On April 27, it was reported that Apple is discontinuing its AirPort base station products. They’ll be available only while supplies last.
The question is, is this a mistake by Apple? At first glance, it appears so. I saw two good articles that argue for this being a strategic error by Apple.
- ZDNet: “Apple makes yet another short-sighted decision.“
- 9to5Mac: “Apple’s decision to discontinue AirPort products is the wrong decision at the wrong time.“
The first article is more strategic in its view. Apple needs a cornerstone product for all its home infrastructure: Macs, iPads, iPhones, Apple TV and HomePod. And home automation. The second by Ben Lovejoy gets into specifics. He provides six counter-arguments to Apple’s decision. All are sound, but #3 hits home.
Third, we live in an age when security has to be a concern for everyone. A no-brand router made in China with unknown firmware is a risk, especially in the age of smart homes. A rogue router potentially has the ability to allow access to everything from your heating system to your front door lock. With Apple firmware, we can be pretty confident it’s secure.
All that said, one has to ask why a competent company like Apple would make such a decision. Surely, we cannot claim that Apple is mistake-prone. (But Apple does make mistakes.) Secondly, we cannot suggest that Apple “lost interest.” Individuals lose interest. Companies lose their vision.
Clearly, Apple made this decision because it believes that this market is no longer in its strategic and financial interests. That could be for several reasons. Perhaps, the ISPs are subsuming the home integrated router-wi-fi-base station market. (And yet, ISPs allow customers to install their own equipment.) Perhaps Apple didn’t want to engage in the mesh Wi-Fi market thanks to patent or licensing issues. Perhaps AirPort sales were declining. Apple invests in growing, not shrinking markets.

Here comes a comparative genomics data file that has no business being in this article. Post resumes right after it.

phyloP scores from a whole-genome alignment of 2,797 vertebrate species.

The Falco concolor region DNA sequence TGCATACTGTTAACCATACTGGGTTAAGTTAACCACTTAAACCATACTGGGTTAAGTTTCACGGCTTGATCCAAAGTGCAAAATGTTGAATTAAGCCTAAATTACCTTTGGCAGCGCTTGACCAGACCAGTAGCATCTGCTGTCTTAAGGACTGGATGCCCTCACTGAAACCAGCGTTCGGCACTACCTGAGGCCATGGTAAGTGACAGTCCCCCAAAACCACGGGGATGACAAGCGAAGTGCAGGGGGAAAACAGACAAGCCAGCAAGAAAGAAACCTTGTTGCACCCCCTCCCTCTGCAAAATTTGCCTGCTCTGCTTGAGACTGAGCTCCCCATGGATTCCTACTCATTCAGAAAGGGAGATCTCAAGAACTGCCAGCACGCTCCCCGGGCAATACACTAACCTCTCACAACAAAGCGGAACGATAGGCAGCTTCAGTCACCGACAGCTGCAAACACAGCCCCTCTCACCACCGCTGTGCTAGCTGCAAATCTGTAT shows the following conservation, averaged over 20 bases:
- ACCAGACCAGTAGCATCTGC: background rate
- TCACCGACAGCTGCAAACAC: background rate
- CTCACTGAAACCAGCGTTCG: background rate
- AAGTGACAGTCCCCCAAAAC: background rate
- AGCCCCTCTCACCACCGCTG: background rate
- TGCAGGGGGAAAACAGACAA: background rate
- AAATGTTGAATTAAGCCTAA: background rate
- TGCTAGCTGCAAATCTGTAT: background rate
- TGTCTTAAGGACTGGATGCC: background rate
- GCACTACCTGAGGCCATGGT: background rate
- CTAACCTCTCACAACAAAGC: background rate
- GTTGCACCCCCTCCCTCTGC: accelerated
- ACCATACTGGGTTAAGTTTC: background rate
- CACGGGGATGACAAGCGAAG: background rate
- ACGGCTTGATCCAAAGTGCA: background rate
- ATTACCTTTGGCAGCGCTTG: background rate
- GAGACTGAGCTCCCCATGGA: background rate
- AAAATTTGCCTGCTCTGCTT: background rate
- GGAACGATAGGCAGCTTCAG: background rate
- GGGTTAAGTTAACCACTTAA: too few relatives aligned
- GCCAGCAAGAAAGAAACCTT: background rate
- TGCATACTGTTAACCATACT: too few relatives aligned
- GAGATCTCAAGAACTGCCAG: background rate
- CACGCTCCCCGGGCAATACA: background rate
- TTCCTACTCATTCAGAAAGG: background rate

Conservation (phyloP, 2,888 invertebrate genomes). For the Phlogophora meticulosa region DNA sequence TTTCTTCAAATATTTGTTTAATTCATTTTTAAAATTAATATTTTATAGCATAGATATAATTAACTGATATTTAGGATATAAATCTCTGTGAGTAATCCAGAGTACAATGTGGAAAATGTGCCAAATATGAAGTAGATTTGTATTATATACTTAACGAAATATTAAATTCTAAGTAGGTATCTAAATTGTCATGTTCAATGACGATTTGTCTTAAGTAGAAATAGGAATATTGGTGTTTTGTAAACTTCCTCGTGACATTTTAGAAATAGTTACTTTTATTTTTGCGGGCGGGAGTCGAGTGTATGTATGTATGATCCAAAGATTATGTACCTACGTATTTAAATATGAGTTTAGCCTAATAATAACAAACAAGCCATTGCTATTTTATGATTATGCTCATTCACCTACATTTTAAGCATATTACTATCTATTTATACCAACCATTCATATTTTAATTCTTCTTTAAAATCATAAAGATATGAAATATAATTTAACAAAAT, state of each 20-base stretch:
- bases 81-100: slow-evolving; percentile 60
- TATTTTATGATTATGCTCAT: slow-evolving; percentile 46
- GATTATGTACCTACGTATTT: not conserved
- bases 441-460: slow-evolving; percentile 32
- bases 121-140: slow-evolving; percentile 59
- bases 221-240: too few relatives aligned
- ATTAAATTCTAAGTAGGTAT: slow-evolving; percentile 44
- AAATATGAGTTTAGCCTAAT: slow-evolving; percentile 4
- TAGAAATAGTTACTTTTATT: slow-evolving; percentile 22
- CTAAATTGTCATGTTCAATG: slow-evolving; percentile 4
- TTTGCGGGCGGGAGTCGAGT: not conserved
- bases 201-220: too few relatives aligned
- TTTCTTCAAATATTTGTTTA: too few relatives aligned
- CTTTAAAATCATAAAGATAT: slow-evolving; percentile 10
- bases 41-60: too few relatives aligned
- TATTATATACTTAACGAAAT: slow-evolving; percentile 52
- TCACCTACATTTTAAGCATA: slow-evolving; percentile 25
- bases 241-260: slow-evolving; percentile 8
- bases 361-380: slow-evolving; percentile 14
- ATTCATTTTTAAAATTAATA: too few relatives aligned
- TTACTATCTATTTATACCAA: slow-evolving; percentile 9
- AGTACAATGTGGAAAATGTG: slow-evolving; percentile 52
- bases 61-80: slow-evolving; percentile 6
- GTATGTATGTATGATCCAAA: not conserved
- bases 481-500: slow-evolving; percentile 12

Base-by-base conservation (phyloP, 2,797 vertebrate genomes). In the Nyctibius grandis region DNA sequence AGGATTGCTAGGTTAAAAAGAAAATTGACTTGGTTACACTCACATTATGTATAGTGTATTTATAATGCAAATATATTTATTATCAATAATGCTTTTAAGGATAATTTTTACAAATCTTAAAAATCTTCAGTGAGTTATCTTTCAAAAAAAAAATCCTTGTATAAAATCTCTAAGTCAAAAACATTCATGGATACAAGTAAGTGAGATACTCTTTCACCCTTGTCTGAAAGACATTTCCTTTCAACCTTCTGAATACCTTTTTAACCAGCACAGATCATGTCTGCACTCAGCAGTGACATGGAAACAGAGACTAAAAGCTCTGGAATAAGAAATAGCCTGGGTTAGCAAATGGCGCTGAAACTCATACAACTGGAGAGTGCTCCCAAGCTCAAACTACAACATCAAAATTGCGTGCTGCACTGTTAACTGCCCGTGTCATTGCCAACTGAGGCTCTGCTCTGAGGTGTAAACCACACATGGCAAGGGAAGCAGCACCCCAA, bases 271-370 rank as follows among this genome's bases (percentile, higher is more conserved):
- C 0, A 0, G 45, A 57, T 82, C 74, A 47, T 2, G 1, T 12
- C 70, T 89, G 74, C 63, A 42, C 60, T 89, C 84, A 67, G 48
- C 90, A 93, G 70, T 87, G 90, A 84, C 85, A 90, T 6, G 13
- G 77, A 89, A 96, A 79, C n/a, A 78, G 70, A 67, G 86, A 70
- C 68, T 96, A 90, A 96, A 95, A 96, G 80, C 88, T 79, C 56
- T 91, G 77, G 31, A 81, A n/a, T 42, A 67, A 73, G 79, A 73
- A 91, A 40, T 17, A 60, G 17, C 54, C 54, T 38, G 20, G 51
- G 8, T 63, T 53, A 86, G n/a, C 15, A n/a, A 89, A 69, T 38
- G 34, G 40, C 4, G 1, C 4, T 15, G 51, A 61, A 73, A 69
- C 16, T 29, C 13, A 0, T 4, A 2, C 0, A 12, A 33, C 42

Neglected Markets Deteriorate
On the other hand, the fact that Apple allowed its position in this market to deteriorate in the first place suggests that the product manager didn’t have the authority to develop and market an evolving vision of what Apple should be doing in the home to marry advanced Wi-Fi technologies with its own wireless products. Or perhaps the vision was there and it foresaw a new, emerging technology, such as 5G, that would more or less eliminate the need for home Wi-Fi. That’s debatable.
Often, an enduring vision makes a case for future opportunities. Somewhere, along the way, someone at Apple failed to make the case to the executive team that home users, going forward, need the ease-of-use, security, and quality of an Apple router/Wi-fi base station. And the resulting conclusion was that ensuring Apple’s place in the secure, integrated home ecosystem, in this regard, is no longer important.
That’s something to ponder. Right now, from what I’m seeing, that’s a mistake because customers want to place their communications trust in Apple, and this company, now and down the road, can take that to the bank.
Next Page: The News Debris for the week of April 23rd. Amazon’s obsession with our homes.